The Many Uses of the Bootstrap 3 Modal

By Rob Gravelle

In the Customizing Bootstrap Modals tutorial, we learned how to change a Modal's position, size, header color, as well as add responsiveness using JavaScript (JS). That article focused on Modals that essentially replaced the default JS alerts. But why stop there when Modals can contain any HTML content? In today's follow-up, we're going to look at some other uses for Modals, specifically a timed alert and video player.

Creating a Timed Alert

Bootstrap Modals aren't just a better-looking version of a JS alert; they offer event handlers that offer us much more fine-grained control over their behavior. For instance, we can dismiss the Modal after a certain amount of time has elapsed using a timer.

Take a look at the following button and Modal code and notice that the Modal DIV is very basic, with only the content DIV. In it, we'll display a CSS loading wheel, a message, and a countdown:

<!-- Button triggered modal -->
<p><button type="button" 
        class="btn btn-primary btn" 
  Click to open a timed alert

<div id="timedAlert" tabindex="-1" class="modal fade" role="dialog" aria-labelledby="timedAlert" aria-hidden="true">
  <div class="modal-dialog">
    <div class="modal-content">
      <div class="modal-body">
        <div><div class="loadersmall"></div>We control the vertical and the horizontal. Please stand by for <span> </span>...</div>

The JavaScript code is responsible for:

  1. setting the starting count
  2. launching the countdown via the setInterval() function
  3. clearing the count when the Modal is dismissed

One of the challenges of keeping track of the timer is that global variables don't work very well with event handlers due to their delayed invocation. The solution is to store the counter id in the Modal's data property.

Inside the setInterval()'s anonymous function, we have the same problem of delayed invocation for the Modal object. This time we can solve it by passing it directly to the setInterval() function as the optional third argument. After updating the count we hide the Modal if the remaining time has reached zero.

  .on('', function() {
    $(this).find('.modal-body span').text(DISPLAY_TIME);
}).on('', function () {  
    var countdownTimer = setInterval(function(timedAlert){
      var spanElt  = timedAlert.find('.modal-body span'),
          timeLeft = parseInt(spanElt.text());
      $('.modal-body span').text(--timeLeft);
      if (timeLeft <= 0) timedAlert.modal('hide');
    },1000, $(this));
    $(this).data('countdownTimer', countdownTimer);
}).on('', function() {

There is some CSS required to set the Modal width, center the contents and show the spinner.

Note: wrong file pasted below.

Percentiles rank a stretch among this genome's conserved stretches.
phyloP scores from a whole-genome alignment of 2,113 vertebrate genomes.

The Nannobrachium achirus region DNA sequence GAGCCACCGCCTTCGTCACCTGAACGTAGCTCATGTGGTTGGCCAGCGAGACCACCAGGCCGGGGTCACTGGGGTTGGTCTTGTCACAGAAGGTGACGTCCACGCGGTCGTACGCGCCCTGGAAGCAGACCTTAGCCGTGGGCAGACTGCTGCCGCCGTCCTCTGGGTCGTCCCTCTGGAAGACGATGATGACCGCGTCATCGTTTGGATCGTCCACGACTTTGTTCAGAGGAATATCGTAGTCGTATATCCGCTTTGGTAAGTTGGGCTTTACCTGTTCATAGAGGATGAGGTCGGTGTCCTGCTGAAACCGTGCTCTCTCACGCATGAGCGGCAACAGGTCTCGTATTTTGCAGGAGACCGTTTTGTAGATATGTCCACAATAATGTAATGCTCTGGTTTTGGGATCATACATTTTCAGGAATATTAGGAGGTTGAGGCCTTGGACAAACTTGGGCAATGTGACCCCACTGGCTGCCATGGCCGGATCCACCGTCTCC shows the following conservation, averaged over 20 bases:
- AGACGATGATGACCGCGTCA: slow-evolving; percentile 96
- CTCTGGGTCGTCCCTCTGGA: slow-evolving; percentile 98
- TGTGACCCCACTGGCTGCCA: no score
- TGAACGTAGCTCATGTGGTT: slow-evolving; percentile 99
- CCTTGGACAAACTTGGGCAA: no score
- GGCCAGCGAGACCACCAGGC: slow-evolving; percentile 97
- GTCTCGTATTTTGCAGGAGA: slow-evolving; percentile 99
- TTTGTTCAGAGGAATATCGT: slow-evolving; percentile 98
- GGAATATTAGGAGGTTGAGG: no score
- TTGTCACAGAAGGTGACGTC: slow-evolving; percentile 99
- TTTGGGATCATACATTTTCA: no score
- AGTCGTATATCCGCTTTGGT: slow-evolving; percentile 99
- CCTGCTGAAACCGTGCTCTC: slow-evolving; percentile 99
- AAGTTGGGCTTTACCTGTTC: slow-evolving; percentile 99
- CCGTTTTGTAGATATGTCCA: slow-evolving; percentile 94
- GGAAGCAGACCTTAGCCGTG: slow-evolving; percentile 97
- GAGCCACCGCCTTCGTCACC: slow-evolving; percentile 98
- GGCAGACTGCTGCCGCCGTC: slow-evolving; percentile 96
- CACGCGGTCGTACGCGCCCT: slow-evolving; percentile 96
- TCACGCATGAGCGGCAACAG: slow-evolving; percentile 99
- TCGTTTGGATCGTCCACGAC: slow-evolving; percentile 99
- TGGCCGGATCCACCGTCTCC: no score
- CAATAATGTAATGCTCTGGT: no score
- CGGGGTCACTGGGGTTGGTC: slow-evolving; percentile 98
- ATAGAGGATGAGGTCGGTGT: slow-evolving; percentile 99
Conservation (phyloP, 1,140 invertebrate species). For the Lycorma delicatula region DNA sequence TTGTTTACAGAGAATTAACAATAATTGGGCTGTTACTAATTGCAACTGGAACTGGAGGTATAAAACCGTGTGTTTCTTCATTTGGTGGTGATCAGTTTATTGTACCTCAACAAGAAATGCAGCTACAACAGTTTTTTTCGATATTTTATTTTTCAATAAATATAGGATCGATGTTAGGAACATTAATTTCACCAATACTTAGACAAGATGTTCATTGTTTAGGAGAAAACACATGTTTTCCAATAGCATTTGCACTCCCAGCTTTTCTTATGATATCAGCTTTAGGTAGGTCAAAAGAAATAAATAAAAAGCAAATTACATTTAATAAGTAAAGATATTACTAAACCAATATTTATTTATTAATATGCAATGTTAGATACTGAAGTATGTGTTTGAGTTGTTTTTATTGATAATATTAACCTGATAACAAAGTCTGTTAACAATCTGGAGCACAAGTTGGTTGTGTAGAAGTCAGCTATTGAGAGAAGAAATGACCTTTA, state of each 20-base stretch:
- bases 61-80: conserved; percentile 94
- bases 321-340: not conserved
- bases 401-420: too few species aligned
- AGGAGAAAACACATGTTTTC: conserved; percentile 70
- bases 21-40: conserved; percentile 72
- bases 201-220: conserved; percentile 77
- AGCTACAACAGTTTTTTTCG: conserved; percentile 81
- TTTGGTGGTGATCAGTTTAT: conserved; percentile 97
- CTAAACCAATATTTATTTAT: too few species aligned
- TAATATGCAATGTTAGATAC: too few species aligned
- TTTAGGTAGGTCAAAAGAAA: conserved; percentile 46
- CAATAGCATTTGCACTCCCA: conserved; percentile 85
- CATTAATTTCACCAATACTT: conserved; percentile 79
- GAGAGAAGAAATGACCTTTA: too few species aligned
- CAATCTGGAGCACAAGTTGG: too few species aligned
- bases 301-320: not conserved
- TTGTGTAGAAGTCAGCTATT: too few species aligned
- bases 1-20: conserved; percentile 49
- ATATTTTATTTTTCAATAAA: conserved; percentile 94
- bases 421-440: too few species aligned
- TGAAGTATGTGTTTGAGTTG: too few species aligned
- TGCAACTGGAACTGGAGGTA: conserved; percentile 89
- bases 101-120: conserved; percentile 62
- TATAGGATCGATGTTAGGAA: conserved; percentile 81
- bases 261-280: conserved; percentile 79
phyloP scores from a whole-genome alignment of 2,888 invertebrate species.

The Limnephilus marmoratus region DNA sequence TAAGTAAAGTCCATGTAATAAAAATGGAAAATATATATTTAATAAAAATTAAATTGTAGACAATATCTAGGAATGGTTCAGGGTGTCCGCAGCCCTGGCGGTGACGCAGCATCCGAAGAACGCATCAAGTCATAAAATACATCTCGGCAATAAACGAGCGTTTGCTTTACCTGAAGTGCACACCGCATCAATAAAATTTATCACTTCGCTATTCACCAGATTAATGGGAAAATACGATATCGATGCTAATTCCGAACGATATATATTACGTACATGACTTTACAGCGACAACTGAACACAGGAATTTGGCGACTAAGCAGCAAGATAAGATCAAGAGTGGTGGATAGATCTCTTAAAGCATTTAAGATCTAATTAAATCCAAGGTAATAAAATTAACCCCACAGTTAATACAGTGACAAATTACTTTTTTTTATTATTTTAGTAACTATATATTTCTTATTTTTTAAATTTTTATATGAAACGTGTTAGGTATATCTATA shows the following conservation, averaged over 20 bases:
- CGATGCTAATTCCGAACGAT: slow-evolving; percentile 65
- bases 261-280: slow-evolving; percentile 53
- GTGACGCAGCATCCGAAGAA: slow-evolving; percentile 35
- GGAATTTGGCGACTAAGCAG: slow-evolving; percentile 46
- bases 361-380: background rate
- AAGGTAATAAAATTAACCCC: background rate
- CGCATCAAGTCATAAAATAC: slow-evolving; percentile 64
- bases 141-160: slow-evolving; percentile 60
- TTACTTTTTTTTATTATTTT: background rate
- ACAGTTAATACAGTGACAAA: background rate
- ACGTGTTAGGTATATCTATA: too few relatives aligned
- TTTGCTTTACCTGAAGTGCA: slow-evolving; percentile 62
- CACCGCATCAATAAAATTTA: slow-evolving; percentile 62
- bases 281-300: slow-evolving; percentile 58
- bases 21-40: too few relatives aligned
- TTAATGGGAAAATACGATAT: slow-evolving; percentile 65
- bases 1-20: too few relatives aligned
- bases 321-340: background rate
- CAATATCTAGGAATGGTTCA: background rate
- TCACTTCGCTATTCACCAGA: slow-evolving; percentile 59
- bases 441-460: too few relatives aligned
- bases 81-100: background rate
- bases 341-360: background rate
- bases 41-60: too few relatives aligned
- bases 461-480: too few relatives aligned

#timedAlert .modal-dialog  { 
  width: 470px; 
  text-align: center;

.loadersmall {
    float: left;
    margin-right: 5px;
    border: 5px solid #f3f3f3;
    -webkit-animation: spin 1s linear infinite;
    animation: spin 1s linear infinite;
    border-top: 5px solid #555;
    border-radius: 50%;
    width: 20px;
    height: 20px;

@keyframes spin {
    0% { transform: rotate(0deg); }
    100% { transform: rotate(360deg); }

Here is a screenshot of the timed alert in action:

timed_alert (27K)

Of course, you can't get much of a feel for it from an image, so I've posted a working demo in Codepen.

Displaying a YouTube Video in a Modal

Another common use of Bootstrap Modals is to display YouTube videos. On the surface, it would seem to be very easy to do; you just include the embed code in the content section of your Modal:

<div class="modal-body">
  <iframe width="560" height="315" src="" frameborder="0" allowfullscreen></iframe>

The challenge is stopping the video when the Modal is dismissed. The simplest way to interrupt the video playback is to set the iFrame's src to an empty string (''). Problem solved! That is, unless you want to play the video again. We've now lost the URL!

The solution again is to store the video URL as a data property. To do that, we must check the embedded iFrame's src attribute. If the URL is there, we store it for later use; otherwise, we can fetch it from the data store:

    //Get iframe src attribute value 
    //i.e. YouTube video url
    $("#youtubeModal").on('', function(){
        var modal = $(this),
            video = modal.find('iframe'),
            url   = video.attr('src');
        if (url) {
          //store url for later use
'videoURL', url);
        else {
          //fetch the url from the data store
    }).on('', function(){
        //Assign empty url value to the iframe 
        //src attribute when modal is hidden, 
        //which stops the video playback
        $(this).find("iframe").attr('src', '');

Here's a screenshot of the video demo:

youtube_video (62K)


In today's tutorial, we looked at two common uses for Bootstrap 3 Modals: a timed alert and video player. In the next installment, well learn how to include visual elements in our Modals, such as Glyphicons.

Rob Gravelle

Rob Gravelle resides in Ottawa, Canada, and has built web applications for numerous businesses and government agencies. Email him.

Rob's alter-ego, "Blackjacques", is an accomplished guitar player, that has released several CDs and cover songs. His band, Ivory Knight, was rated as one of Canada's top hard rock and metal groups by Brave Words magazine (issue #92) and reached the #1 spot in the National Heavy Metal charts on

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